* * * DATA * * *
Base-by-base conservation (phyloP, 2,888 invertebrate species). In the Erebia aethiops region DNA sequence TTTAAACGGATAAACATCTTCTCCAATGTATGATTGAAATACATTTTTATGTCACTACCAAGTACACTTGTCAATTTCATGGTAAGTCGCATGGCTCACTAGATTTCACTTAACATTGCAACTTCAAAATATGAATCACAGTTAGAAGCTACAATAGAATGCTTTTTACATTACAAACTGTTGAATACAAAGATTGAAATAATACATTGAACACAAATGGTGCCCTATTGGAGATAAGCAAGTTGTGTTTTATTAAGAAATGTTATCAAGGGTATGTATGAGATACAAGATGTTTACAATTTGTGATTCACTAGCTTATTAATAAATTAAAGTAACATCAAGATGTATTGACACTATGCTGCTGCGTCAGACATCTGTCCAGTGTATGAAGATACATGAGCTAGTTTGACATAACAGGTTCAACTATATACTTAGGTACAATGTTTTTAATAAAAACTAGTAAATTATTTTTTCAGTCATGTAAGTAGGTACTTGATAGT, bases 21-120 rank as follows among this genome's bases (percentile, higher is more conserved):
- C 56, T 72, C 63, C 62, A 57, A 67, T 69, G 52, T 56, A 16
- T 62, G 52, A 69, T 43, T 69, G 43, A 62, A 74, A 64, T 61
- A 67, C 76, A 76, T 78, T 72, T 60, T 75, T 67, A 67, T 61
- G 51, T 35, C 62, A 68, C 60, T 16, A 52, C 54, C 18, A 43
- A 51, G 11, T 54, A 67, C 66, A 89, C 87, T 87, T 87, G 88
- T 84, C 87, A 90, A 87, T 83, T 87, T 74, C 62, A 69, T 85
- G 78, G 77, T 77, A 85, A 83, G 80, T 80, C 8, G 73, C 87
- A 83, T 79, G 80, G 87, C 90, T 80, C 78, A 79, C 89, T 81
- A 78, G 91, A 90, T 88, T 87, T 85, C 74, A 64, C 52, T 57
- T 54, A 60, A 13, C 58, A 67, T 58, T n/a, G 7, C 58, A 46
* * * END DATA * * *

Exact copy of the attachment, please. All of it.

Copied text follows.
Base-by-base conservation (phyloP, 2,888 invertebrate species). In the Erebia aethiops region DNA sequence TTTAAACGGATAAACATCTTCTCCAATGTATGATTGAAATACATTTTTATGTCACTACCAAGTACACTTGTCAATTTCATGGTAAGTCGCATGGCTCACTAGATTTCACTTAACATTGCAACTTCAAAATATGAATCACAGTTAGAAGCTACAATAGAATGCTTTTTACATTACAAACTGTTGAATACAAAGATTGAAATAATACATTGAACACAAATGGTGCCCTATTGGAGATAAGCAAGTTGTGTTTTATTAAGAAATGTTATCAAGGGTATGTATGAGATACAAGATGTTTACAATTTGTGATTCACTAGCTTATTAATAAATTAAAGTAACATCAAGATGTATTGACACTATGCTGCTGCGTCAGACATCTGTCCAGTGTATGAAGATACATGAGCTAGTTTGACATAACAGGTTCAACTATATACTTAGGTACAATGTTTTTAATAAAAACTAGTAAATTATTTTTTCAGTCATGTAAGTAGGTACTTGATAGT, bases 21-120 rank as follows among this genome's bases (percentile, higher is more conserved):
- C 56, T 72, C 63, C 62, A 57, A 67, T 69, G 52, T 56, A 16
- T 62, G 52, A 69, T 43, T 69, G 43, A 62, A 74, A 64, T 61
- A 67, C 76, A 76, T 78, T 72, T 60, T 75, T 67, A 67, T 61
- G 51, T 35, C 62, A 68, C 60, T 16, A 52, C 54, C 18, A 43
- A 51, G 11, T 54, A 67, C 66, A 89, C 87, T 87, T 87, G 88
- T 84, C 87, A 90, A 87, T 83, T 87, T 74, C 62, A 69, T 85
- G 78, G 77, T 77, A 85, A 83, G 80, T 80, C 8, G 73, C 87
- A 83, T 79, G 80, G 87, C 90, T 80, C 78, A 79, C 89, T 81
- A 78, G 91, A 90, T 88, T 87, T 85, C 74, A 64, C 52, T 57
- T 54, A 60, A 13, C 58, A 67, T 58, T n/a, G 7, C 58, A 46